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For whatever reason, dogs will sometimes find themselves wandering away from their usual territory. But what happens to a stray dog once they leave home?
Often, where a dog ends up will depend on why they have strayed in the first place. Male dogs will travel very long distances if they can smell a female in heat, in which case he will follow his nose to find her. He is most likely to be found near the female dog he has been pursuing. Similarly female dogs who are in heat will often stray in order to find a mate.
Some dogs will wander off because they are under-stimulated within their home environment and they might try and make their way to a familiar walking spot, or get distracted tracking new smells. Sometimes they stray because they spot something they want to chase or investigate, meaning that they chase their prey until they either catch it or it escapes entirely. And, sadly, some dogs run away to escape neglectful or abusive home environments. Regardless, dogs can end up a very long way away from home.
Dogs are not particularly well-equipped to fend for themselves in the wild. While they are descended from wolves, the process of domestication over hundreds of years has bred out a lot of their hunting drive and aggression. This will make it difficult for them to hunt for food. They will usually have to rely on roadkill and other carrion, as well as discarded human food, in order to survive. This could lead to stomach upsets or even poisoning.
They will be accustomed to humans providing food, water and shelter and may struggle to find these things on their own. While some wolfish instincts remain in domestic dogs, they will not necessarily naturally adapt to the wild.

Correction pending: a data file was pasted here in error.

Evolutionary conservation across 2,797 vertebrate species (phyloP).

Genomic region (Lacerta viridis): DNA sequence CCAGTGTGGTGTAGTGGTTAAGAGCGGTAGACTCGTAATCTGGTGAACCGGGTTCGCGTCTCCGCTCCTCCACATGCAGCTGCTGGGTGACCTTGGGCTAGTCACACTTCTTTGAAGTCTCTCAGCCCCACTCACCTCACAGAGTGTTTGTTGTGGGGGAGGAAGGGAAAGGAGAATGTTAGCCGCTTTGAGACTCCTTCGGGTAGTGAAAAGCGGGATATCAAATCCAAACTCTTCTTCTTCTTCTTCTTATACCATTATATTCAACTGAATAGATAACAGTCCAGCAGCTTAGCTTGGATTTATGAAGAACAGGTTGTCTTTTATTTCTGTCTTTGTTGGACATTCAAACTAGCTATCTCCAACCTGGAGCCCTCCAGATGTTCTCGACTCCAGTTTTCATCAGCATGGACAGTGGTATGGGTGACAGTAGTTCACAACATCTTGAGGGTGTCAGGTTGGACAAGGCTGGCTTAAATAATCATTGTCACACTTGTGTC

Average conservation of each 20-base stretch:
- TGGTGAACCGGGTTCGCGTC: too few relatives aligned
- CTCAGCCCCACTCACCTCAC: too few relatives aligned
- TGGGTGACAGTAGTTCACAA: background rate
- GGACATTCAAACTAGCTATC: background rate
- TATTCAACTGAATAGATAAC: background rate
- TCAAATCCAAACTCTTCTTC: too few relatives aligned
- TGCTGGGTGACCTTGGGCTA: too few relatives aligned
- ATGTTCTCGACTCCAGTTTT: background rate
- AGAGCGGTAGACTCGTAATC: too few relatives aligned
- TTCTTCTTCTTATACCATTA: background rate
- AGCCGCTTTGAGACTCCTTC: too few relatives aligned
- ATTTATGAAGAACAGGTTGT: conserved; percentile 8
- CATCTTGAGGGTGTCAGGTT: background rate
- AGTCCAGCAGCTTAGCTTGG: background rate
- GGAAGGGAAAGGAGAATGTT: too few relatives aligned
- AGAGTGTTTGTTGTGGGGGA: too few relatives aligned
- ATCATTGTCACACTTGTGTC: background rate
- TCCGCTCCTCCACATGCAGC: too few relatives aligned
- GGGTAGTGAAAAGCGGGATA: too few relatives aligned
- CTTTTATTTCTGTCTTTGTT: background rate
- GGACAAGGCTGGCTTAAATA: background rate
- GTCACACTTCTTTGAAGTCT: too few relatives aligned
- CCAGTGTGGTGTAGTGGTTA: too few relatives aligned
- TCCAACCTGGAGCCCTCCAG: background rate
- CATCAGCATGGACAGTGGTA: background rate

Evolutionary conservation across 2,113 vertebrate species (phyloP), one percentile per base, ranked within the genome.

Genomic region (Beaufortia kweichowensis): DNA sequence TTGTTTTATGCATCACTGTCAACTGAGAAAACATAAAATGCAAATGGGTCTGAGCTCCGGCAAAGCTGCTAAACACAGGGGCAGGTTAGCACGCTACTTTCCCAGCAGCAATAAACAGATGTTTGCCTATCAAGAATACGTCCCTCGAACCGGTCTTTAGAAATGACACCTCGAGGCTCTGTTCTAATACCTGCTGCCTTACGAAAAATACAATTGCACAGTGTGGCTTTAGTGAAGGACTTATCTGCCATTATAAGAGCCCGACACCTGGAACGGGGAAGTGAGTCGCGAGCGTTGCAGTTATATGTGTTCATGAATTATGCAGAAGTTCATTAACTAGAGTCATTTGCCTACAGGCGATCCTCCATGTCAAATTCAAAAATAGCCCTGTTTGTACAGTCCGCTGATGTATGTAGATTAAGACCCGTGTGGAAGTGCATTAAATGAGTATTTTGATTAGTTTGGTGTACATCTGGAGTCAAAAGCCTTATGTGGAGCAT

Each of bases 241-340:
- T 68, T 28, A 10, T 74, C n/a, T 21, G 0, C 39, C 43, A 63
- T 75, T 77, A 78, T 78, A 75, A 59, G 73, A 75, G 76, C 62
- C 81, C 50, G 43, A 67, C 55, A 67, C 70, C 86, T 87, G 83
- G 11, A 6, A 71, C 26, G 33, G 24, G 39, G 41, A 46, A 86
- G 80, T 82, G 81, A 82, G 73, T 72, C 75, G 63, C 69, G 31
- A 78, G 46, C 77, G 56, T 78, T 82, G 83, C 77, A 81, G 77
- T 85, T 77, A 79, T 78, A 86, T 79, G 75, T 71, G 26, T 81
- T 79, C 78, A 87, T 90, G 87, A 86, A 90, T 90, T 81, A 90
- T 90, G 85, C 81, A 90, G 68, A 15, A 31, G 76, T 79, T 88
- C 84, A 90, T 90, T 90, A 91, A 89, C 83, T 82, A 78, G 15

In some tragic cases the dog might be injured or even killed. Road traffic accidents, predators, falls or getting stuck or stranded could have terrible consequences.
In some cases a stray dog will find their own way back, but that is unusual. Generally a dog will need a little help returning, especially if they’ve travelled a great distance. Hopefully the dog will encounter some people who are willing to help. Members of the public are actually legally obliged to alert the dog warden if they see a stray dog.
Depending on the temperament of the dog they may be happy to interact with humans they meet. However, the experience of being lost and the disorientation of being far from home may mean that a usually-friendly dog reacts negatively when approached. In the best-case scenario the dog will be safely contained and taken to the pound.
The dog warden will keep a dog for seven days, in the hopes that the owner will come forward. They will scan for a microchip, or use the ID tag to attempt to make contact with the owners. If they are successfully found, and wish to retrieve their dog, they can do so on condition that they pay the kennelling fee and any veterinary fees incurred during the dog’s stay. The total fee will vary depending on the area and how long the dog is with the warden for.
If the dog’s owners cannot be contacted, or they don’t want their dog back, the dog can be adopted directly from the dog warden, either by the people who found them or someone looking for a rescue dog. If a home isn’t found for them within seven days the dog warden will try to find them a space at a local shelter. If this is impossible and the dog isn’t adopted from the warden then, sadly, the dog may be euthanised.
In the UK some shelters will keep a dog as long as it takes to find them the right home, which is why they are so worth supporting. The dog will be assessed for temperament and their level of training, as well as being given a health check.
If needs be the shelter will address any medical or behavioural issues. Once the dog is ready they will be made available for rehoming.
If you are interested in rehoming why not have a look at Love Rehoming? They have plenty of inspirational rehoming stories and handy guides to the rehoming process.
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